Tom Steele Stunts
William L. Stevens Set Decoration/Design
Don Steward Special Effects
Dimitri Tiomkin Score Composer
Michael Woulfe Costumes/Costume Designer

Scene Index

Side #1 --
1. Credits [1:26]
2. Arctic Mission [4:14]
3. The Flight North [3:33]
4. Smarting From Parting [3:01]
5. Carrington's Recap [3:15]
6. Crash Site [3:10]
7. Flying Saucer [3:17]
8. Explosions and Extracts [4:30]
9. Remaining on Ice [5:35]
10. Spooky Eyes [3:17]
11. His Hands Are Tied [3:00]
12. It's Alive [2:45]
13. Severed Hand [2:06]
14. Our Superior [5:40]
15. Greenhouse Discovery [5:23]
16. On the Attack [3:55]
17. The Experiment [3:21]
18. Blood Buds [2:26]
19. Frightened [3:17]
20. Fiery Confrontation [3:54]
21. Big Chill [4:29]
22. Defense Measures [4:12]
23. Big Shock [3:11]
24. Keep Watching the Skies [3:08]
25. Cast List [:23]


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The Thing From Another World 5 out of 5 based on 0 ratings. 15 reviews.
Guest More than 1 year ago
'The Thing' is undoubtedly one of the best Sci-Fi/Horror films of all time. They certainly knew how to make them in the 1950's, and they did it with terrific acting and brilliant cinematography...not with the computer game-like filming of today.
Guest More than 1 year ago
This is absolutely my favorite movie of all time! One of the few movies I've watched over and over again. It captures the mood, and draws me into their tension and sense of isolation like no other movie.
mimikeyw More than 1 year ago
This movie is a must see for anyone interested in science fiction. It is a classic and is much better than the remake.
Anonymous More than 1 year ago
Anonymous More than 1 year ago
"The Thing" is my favorite scary movie of all time.
Anonymous More than 1 year ago
Guest More than 1 year ago
this movie is very good and scare you to death sometime.the endding is very climatic.
JC333 More than 1 year ago
This is arguably the greatest sci-fi movie ever made. The cinematography is fantastic and the mood it creates is wonderfully tense. One of my all time favorites.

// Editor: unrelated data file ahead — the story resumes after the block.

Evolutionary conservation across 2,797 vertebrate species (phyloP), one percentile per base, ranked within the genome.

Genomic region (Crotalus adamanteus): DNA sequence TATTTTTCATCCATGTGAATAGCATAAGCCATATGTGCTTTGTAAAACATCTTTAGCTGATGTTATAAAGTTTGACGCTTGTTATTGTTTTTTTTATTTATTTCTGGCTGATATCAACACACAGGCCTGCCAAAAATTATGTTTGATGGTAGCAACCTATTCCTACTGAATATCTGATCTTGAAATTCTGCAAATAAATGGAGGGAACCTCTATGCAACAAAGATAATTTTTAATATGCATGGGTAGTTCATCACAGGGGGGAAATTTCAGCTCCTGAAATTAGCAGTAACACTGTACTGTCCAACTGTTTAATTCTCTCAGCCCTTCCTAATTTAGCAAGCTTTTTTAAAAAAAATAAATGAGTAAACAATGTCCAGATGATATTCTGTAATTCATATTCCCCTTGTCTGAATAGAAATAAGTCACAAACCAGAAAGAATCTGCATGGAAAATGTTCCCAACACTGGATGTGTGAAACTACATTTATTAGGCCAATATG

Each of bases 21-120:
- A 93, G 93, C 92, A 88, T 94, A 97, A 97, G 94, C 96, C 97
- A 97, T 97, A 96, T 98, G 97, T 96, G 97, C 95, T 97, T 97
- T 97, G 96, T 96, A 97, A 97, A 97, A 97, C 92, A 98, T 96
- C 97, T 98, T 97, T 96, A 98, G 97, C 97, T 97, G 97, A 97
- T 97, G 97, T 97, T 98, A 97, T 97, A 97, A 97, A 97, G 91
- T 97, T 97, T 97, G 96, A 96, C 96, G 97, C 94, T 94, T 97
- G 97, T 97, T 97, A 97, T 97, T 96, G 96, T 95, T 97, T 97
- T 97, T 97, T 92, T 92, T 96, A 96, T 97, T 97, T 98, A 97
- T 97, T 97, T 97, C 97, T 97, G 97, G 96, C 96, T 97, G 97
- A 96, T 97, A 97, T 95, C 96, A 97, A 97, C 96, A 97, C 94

Guest More than 1 year ago
Guest More than 1 year ago
What is it about this film? Maybe the fast-paced action from Nyby/Hawks..Lederer's crisp overlapping dialogue...the lack of bothersome,flashy special effects...the ominous,barren,ice-encrusted wasteland...or the much-liked,chemistry-dripping cast?? Some sci-fi films 'get it' and many,many others never get off the launch pad. Why don't film directors of today watch and study these gems of action/suspence/terror and LEARN from them?? It's great to see what excellent results can be had from less: effects,creature appearances(no offense Jim Arness),budget,props,big-name stars. Yeah,sure some of what John Carpenter did in color was very good...but come on..this needn't be a Biology 101 class to be scary and suspenseful. Learn from the masters of yesterday..these old 50's films can't be beat. Probably also, why it feels like a live version of Our Town on PCP is that it came from a basic uncomplicated short story. Great stuff!
Anonymous More than 1 year ago
Guest More than 1 year ago
Guest More than 1 year ago
This is the greatest Sci - Fi high intensity fright movie ever. The setting is ideally remote , and eerily dark. Simple and direct , Hawkes uses psychological terror in the shape of the unknown . A must see for any horror buff. This should definitely be on DVD.
Guest More than 1 year ago
Crisp, Atmospheric & Terrifying. Hawks forces the viewer to experience the fear -- to feel the terror -- to use the imagination -- all without a drop of spilled blood or an ounce of gore. A reminder of what a great ''Sci-Fi'' thriller should still be -- even today -- when ''special effects'' does all the work (The Thing has not one). I love the cold. The original Thing reminds me that there is perhaps more to the North Pole than Santa Claus. Warner Brothers (or whomever) should stop protecting the awful Carpenter blood, guts & special effects remake and put this classic on DVD. Black & White only.
Guest More than 1 year ago
The Thing From Another World is my favorite scary movie of all time. The music and atmosphere are chilling without equal in this day of computer animation and blood and guts. It continues to make me look over my shoulder and sends a chill up my spine, fifteen years after first seeing it as a kid. I still enjoy it and want it on DVD. It is an excellent sci fi experience, worthy of a place in anybodies sci fi or classic movie collection.